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On yer Brompton bike – Advocate General advises that exclusively functional shapes cannot be protected by copyright

Fiona Waples


United Kingdom

The Advocate General ("AG") Manuel Campos Sánchez-Bordona recently handed down his opinion in SI, Brompton Bicycle v Chedech/Get2Get (Case C-833-18)  on whether a shape which is exclusively dictated by its function can be protected by copyright. The AG found that such exclusively functional shapes cannot be protected by copyright.


The Brompton Bike manufacturer accused Korean company Get2Get of copyright infringement through its manufacture of a similar folding biked, Chedech. 

Brompton Bicycle sought a declaration of infringement and also asked that the court order Get2Get to take its product off the market. The claim was originally issued in December 2018 in the Belgian Companies Court based in Liège. 

Brompton Bicycle also had an expired patent, which is why it was so keen to rely on copyright protection.

In turn, the Belgian Court referred questions to the CJEU. It asked whether works whose shape is necessary to achieve a technical result are excluded from copyright protection (the Belgian court had made a finding of fact that the shape of the bicycle was indeed necessary to achieve the technical result). In addition, it asked whether the following factors should be taken into account:
  • the existence of other possible shapes which allow the same technical result to be achieved?
  • the effectiveness of the shape in achieving that result?
  • the intention of the alleged infringer to achieve that result? 
  • the existence of an earlier, now expired patent, on the process of achieving the technical result sought?

AG Opinion

On 6 February 2020, Sánchez-Bordona delivered his opinion and held that exclusively functional shapes are not protected by copyright. He stated that it was not relevant that other alternative shapes existed if the technical function is the only factor which determines the appearance of a product. 

In terms of the relevant factors for the Belgian court to consider, Sánchez-Bordona said that it should consider "the existence of an earlier patent or design right in the same product, the effectiveness of the shape in achieving the technical result and the intention to achieve that result".

Sánchez-Bordona also referred to the recent Cofemel decision (C 683/17) which considered the extent to which designs (in this case, clothing) could be protected by copyright. In that case the CJEU held that, in respect of designs, no other requirement other than originality is required for copyright protection. This therefore took a different approach to those which have previously linked copyright protection to artistic or aesthetic quality, but did confirm that "the protection of designs and the protection associated with copyright may … be granted cumulatively to the same subject matter" i.e. the cumulation of protection of designs on the one hand and copyright protection on the other.  However, in Sánchez-Bordona's opinion, he believed that the Cofemel decision contained "a number of clarifications which weaken, so to speak, or reduce the force of the principle of cumulation." He went on to explain that cumulative protection will only be available in certain situations, and the nature of such protection will vary depending on the circumstances, the grant of protection as a design and copyright must not undermine the objectives of such protection (i.e. because copyright offers protection for a longer period of time) and that it will be for the national courts to specify circumstances when such cumulative protection arises.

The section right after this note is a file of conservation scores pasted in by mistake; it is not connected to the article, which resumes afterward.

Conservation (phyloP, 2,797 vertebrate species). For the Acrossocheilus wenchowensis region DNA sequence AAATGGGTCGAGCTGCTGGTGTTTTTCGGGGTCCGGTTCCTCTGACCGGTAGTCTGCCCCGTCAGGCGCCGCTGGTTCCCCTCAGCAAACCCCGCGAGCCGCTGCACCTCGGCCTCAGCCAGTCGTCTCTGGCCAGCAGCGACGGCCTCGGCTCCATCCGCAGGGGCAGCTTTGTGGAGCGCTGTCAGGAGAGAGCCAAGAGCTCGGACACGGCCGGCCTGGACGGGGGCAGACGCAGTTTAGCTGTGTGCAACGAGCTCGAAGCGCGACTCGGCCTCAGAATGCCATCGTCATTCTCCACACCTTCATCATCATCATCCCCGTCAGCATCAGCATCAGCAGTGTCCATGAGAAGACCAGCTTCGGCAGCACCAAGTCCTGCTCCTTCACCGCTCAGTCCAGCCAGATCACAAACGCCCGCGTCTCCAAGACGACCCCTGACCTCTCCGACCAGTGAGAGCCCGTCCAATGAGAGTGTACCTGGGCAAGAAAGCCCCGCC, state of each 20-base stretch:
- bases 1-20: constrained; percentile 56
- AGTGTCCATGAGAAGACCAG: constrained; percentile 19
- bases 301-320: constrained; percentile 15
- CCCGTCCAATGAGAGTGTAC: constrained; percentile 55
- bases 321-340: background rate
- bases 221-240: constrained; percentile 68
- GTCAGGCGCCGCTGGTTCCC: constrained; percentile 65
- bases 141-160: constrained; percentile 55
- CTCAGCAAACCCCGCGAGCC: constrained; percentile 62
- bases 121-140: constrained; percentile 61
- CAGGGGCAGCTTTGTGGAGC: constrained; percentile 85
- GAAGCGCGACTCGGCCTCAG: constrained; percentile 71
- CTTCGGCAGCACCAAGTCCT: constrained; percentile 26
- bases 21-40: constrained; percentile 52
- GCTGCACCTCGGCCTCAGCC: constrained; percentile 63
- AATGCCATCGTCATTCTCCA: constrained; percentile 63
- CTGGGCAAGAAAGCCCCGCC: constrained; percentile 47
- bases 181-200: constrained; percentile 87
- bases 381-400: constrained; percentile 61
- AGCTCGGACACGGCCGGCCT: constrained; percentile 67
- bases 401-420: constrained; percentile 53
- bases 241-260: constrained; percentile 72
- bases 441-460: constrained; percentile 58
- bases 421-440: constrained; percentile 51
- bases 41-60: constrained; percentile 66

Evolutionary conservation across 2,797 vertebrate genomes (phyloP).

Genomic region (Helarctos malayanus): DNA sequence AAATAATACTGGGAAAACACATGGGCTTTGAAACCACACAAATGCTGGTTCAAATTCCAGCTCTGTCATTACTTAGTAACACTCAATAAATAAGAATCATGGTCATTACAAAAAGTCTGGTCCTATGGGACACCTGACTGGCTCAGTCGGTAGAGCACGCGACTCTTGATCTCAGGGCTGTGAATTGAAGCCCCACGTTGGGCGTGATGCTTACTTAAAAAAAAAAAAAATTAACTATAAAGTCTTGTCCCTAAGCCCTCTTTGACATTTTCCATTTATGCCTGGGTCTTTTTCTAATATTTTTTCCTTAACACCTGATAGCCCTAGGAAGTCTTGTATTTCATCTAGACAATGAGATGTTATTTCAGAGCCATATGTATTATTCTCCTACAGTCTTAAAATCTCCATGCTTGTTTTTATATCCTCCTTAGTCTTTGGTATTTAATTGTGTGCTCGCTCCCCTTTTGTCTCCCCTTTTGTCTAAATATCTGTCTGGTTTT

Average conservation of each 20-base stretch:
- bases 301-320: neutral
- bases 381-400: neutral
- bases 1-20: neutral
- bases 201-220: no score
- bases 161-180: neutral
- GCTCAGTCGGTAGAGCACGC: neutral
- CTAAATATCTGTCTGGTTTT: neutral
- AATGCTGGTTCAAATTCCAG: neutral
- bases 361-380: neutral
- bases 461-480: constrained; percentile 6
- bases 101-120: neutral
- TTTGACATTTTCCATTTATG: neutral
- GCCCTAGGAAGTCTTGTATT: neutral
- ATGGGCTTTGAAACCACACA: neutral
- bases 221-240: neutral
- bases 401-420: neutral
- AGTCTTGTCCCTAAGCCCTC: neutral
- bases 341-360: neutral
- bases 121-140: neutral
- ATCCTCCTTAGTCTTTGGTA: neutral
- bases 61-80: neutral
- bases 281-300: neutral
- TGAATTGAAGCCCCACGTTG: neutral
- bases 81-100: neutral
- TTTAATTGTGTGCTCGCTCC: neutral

The factors which the AG mentioned in his opinion as relevant for the Belgium court to consider are interesting. The existence of an earlier patent in particular would show whether there are any technical constraints which dictated the shape in the first place. In addition, the AG suggests that the intention of the designer of the original shape is relevant. Presumably the thinking is that the original designer was either seeking to protect its creation or seeking industrial application. However, the original designer's intention (i.e. the author) is not usually taken into account when considering the subsistence of copyright.

It is also interesting to consider the AG's opinion in light of the recent Cofemel decision and Sánchez-Bordona's comments in relation to that. Essentially it offers an interpretation of the decision. In Cofemel it was held that originality of work was the main factor for attracting copyright protection, yet Sánchez-Bordona suggests that the author's intention should be taken into consideration too. We will have to wait to see whether the CJEU follows the AG's opinion, but it seems questionable in light of Cofemel.

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